Similarly, the normal relationship between overnight and short-term commercial borrowing completely broke down, with overnight costs falling while short-term funding costs increased.
Chart 5b: The typical relationship between spreads on short-term and overnight commercial paper broke down
Source: ICI calculations based on Bloomberg data
A report from the New York Fed (Chart 6) showed that spreads widened to levels last seen in the Credit Crisis, volatility breached those levels, and trading costs increased significantly.
Chart 6: Bond price volatility leaps higher, especially for the 30-year bond
In separate studies, the New York Fed also highlighted the collapse of bid prices for bonds in leveraged loan portfolios as well as a breakdown in normal relations between spot and forward mortgage-backed securities (MBS) markets during the pandemic.
Chart 7: Leveraged Loan bids plunged as Covid unfolded (S&P/LSTA US Leveraged Loan 100 Index)
Fed to the rescue
Other studies have looked at the impact of the Fed’s rapid and large response. The New York Fed highlighted the positive impact of the Fed responses during March 2020 helped to pull spreads and valuations back in line.
Chart 8: Spreads and yields started to return to normal after the Feds support plans were implemented
Part of the Fed’s response included buying bond ETFs.
Bonds vs. bond ETFs
We’ve written before that ETFs thrived in a Covid world. Investors used ETFs as tools to build positions quickly and cheaply in response to macro news, especially during Covid, they used ETFs to position thematic exposures.
As the activity we see above shows, bond ETFs were no exception.
It is true that as the selloff accelerated, bond ETFs traded at a discount to their underlying indexes (Chart 9). The big question, now that we know how underlying assets performed, is: Whether it was the ETFs or the underlying indexes that were mispriced?
Chart 9: ETFs traded at large discounts to NAV, as many experts on bond indexes expected.
All the bond market studies seem to confirm slow or stale reference quotes in underlying bonds existed, especially in the majority of bonds in an index, that are not new issues or on the run. For those, research seems to confirm that liquidity and quotes evaporated. Just as the market was selling off, many of those bond indexes’ prices were becoming days old, holding the index prices up.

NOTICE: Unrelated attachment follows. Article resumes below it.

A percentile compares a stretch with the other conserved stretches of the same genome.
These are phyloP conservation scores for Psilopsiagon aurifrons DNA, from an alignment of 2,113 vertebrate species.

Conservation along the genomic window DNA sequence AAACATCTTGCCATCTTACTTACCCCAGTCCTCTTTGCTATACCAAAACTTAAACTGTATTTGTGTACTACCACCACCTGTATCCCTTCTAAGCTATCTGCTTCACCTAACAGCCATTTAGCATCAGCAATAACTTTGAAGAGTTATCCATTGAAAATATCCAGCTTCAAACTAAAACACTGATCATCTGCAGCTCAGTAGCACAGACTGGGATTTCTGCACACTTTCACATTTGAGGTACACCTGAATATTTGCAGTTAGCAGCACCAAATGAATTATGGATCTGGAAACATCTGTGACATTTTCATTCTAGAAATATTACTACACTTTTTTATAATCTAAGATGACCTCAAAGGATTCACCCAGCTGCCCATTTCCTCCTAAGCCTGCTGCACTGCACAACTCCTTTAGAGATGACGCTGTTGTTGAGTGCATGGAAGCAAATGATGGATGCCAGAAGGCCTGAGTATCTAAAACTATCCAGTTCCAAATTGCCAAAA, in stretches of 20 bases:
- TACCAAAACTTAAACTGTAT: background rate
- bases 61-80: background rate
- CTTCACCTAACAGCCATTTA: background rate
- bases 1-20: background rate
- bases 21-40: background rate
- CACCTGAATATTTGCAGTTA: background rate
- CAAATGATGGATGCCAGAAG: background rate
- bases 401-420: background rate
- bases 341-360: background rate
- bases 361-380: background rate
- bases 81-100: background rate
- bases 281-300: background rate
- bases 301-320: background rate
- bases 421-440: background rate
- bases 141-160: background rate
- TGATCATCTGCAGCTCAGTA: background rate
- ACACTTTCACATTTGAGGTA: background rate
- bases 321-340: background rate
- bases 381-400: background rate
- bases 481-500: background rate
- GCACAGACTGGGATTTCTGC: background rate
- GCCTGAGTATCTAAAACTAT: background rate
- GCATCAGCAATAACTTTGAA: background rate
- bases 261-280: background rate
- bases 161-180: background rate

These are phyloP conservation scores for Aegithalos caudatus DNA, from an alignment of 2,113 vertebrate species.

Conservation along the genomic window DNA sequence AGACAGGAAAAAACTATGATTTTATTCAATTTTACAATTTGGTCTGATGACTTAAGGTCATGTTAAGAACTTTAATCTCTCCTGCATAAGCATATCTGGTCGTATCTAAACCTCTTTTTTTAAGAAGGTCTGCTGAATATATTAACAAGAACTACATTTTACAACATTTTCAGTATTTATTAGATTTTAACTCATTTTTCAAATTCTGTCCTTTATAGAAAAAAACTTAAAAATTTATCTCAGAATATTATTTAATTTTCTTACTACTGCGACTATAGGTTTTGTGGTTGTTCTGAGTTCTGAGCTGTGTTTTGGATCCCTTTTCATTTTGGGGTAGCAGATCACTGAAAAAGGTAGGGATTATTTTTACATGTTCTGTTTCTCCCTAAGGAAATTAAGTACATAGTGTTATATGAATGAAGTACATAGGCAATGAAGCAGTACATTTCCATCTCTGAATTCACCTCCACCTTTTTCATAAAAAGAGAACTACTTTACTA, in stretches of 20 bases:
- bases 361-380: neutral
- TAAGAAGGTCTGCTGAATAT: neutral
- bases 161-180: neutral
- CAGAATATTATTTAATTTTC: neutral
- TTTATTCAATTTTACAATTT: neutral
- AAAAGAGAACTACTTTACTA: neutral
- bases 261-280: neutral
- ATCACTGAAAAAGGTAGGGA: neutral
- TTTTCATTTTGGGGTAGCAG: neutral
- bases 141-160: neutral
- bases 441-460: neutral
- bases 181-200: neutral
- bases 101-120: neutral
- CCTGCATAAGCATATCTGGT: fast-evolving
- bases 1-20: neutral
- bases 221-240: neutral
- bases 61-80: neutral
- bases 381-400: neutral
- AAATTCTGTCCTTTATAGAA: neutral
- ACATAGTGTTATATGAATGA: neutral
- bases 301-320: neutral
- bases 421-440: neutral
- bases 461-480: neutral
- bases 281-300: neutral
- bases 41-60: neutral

In fact, a study by the Bank for International Settlements (BIS) discussed how ETF NAVs become “stale” during periods of market stress, the implication being the continuous trading of ETFs and their liquidity make ETFs a better tool for absorbing information flows more quickly than NAVs do.
Rather than the divergence between ETF prices and NAV indicating a problem with ETFs and panic selling, we instead see the opposite. ETFs were a superior price discovery tool, while bond market prices were an old and less accurate reflection of current supply and demand.
It’s important to note that the through the Secondary Market Corporate Credit Facility (SMCCF) in order to support the broader market, prices of ETFs also recovered faster than the underlying indexes, and ultimately the prices of both recovered. However, the first actual Bond ETF purchase didn’t happen until mid-May.
What’s next? Bond ETF taper time
The next ETF test for the bond market will be when the Fed unwinds those ETF purchases. However, based on a recent study by Jane Street, the Fed purchases represent a fraction of recent inflows into those bond funds, which would seem to indicate that the ETF market itself will be able to digest subsequent selling. In fact, the Fed already started on June 7, and so far, markets have hardly noticed.
Chart 10: The next ETF test for the bond market: unwinding the Fed’s portfolio
Lessons from Covid
The COVID-19 pandemic has taught us all many lessons. We are all armchair experts in mRNA and virology, and we’ve (mostly) worked out how to work from home.
But there are lessons for markets, too.
One is to see the benefits that a continuously quoting and public marketplace that brings all buyers together to find the best bids in times of stress.
Another is to show that ETFs can help, rather than hurt, liquidity in these times of stress.
From the multiple studies that have come out of the crisis, we can see the importance of diverse, healthy and liquid markets with readily available hedges and cheap trading. We also see that’s much more likely where transparency is higher.
Robert Jankiewicz, Research Specialist for Economic Research at Nasdaq, contributed to this article.